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Conestoga Wagons in Braddock's Campaign, 1755   By:

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CONTRIBUTIONS FROM THE MUSEUM OF HISTORY AND TECHNOLOGY: PAPER 9

CONESTOGA WAGONS IN BRADDOCKS CAMPAIGN, 1755

Don H. Berkebile

By Don H. Berkebile

CONESTOGA WAGONS IN BRADDOCK'S CAMPAIGN , 1755

More than 200 years have passed since the Pennsylvania farm wagon, the ancestral form of the Conestoga wagon, first won attention through military service in the French and Indian War. These early wagons, while not generally so well known, were the forerunners of the more popular Conestoga freighter of the post Revolutionary period and also of the swaying, jolting prairie schooners that more recently carried hopeful immigrants to the western territories.

THE AUTHOR: Don H. Berkebile is on the exhibits staff of the Smithsonian Institution's United States National Museum.

In a speech to the Pennsylvania Assembly on December 19, 1754, Governor Morris suggested a law that would "settle and establish the wages" to be paid for the use of the wagons and horses which soon were to be pressed into military service for the expedition against Fort DuQuesne.[1] His subsequent remarks on the subject were all too indicative of the difficulties which were later to arise. The Assembly however, neglected to pass such an act, and the Maryland and Virginia Assemblies were equally lax in making provision for General Braddock's transportation.

Sir John St. Clair had told Braddock, shortly after his arrival in the colonies in late February 1755, "of a great number of Dutch settlers, at the foot of a mountain called the Blue Ridge, who would undertake to carry by the hundred the provisions and stores...."[2] St. Clair was confident he could have 200 wagons and 1,500 pack horses at Fort Cumberland by early May. On April 21 Braddock reached Frederick, in Maryland. There he found that only 25 wagons had come in and several of these were unserviceable. Furiously the General swore that the expedition was at an end. At this point, Benjamin Franklin, who was in Frederick to placate the wrath of Braddock and St. Clair against the Pennsylvanians, commented on the advantages the expedition might have gained had it landed in Philadelphia instead Alexandria,[3] and pointed out that in eastern Pennsylvania every farmer had a wagon. Braddock then suggested that Franklin try to raise the needed 150 wagons and the 1,500 pack horses. Asking that the terms to be offered be first drawn up, Franklin agreed to the undertaking and was accordingly commissioned. On his return to Pennsylvania, Franklin published an advertisement at Lancaster on April 26, setting forth the terms offered (the full text of this advertisement is found in Franklin's autobiography).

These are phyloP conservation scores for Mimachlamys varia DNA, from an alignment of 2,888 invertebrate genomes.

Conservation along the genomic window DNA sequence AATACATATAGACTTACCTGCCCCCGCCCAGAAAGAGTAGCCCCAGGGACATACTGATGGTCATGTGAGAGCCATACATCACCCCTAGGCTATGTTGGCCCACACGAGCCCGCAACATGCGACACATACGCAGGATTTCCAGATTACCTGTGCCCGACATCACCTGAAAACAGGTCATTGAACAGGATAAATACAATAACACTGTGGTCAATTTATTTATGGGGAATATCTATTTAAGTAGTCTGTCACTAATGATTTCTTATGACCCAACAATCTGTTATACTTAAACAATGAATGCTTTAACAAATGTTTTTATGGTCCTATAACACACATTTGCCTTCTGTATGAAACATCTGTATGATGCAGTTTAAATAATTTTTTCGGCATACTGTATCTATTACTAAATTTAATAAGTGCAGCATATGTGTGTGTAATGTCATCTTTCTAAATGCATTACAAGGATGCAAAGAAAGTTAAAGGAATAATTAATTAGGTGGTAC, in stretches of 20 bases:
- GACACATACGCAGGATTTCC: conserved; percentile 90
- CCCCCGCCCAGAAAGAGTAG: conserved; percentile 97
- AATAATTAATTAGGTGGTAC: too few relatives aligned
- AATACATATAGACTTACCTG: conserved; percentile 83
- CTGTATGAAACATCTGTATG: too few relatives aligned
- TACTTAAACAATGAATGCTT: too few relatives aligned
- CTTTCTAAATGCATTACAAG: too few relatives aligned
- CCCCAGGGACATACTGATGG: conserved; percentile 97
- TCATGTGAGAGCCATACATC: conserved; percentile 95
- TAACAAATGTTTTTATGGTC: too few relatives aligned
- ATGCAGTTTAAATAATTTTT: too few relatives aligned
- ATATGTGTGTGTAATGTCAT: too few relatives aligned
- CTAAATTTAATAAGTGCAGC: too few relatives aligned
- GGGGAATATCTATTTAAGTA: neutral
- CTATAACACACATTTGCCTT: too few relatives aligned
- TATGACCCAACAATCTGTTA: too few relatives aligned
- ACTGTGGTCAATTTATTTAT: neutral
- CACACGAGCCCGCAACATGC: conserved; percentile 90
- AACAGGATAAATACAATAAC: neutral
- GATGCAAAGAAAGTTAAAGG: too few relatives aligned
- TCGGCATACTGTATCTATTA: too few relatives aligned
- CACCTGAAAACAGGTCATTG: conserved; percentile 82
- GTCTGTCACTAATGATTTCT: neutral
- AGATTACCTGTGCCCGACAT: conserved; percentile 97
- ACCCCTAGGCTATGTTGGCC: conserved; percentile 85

Although eventually successful, Franklin was beset by many difficulties in collecting the wagons. Farmers argued that they could not spare teams from the work of their farms. Others were not satisfied with the terms offered. Furthermore, the Quaker controlled Assembly had little interest in the war and did nothing to regulate the hire of wagons, in spite of the repeated pleas of the governor. Franklin published new advertisements more strongly worded than the first, threatening an impress of wagons and drivers if better cooperation could not be had.[4] Finally the governor found it necessary to issue threatening warrants to the magistrates of four of the more reluctant counties. This action brought in the wagons but caused new difficulties to arise, for in order to prevent trouble the townships had contributed, in addition to the fifteen shillings per day offered in Franklin's terms, from five to fifteen pounds to each owner who would hire out his wagon.

[Illustration: Figure 1. BRADDOCK'S ROUTE in the campaign of 1755. The solid line approximates the present U.S. route 40. From Winthrop Sargent, The history of an expedition against Fort DuQuesne , Philadelphia, 1755.]

This practice caused others to demand more for their services... Continue reading book >>




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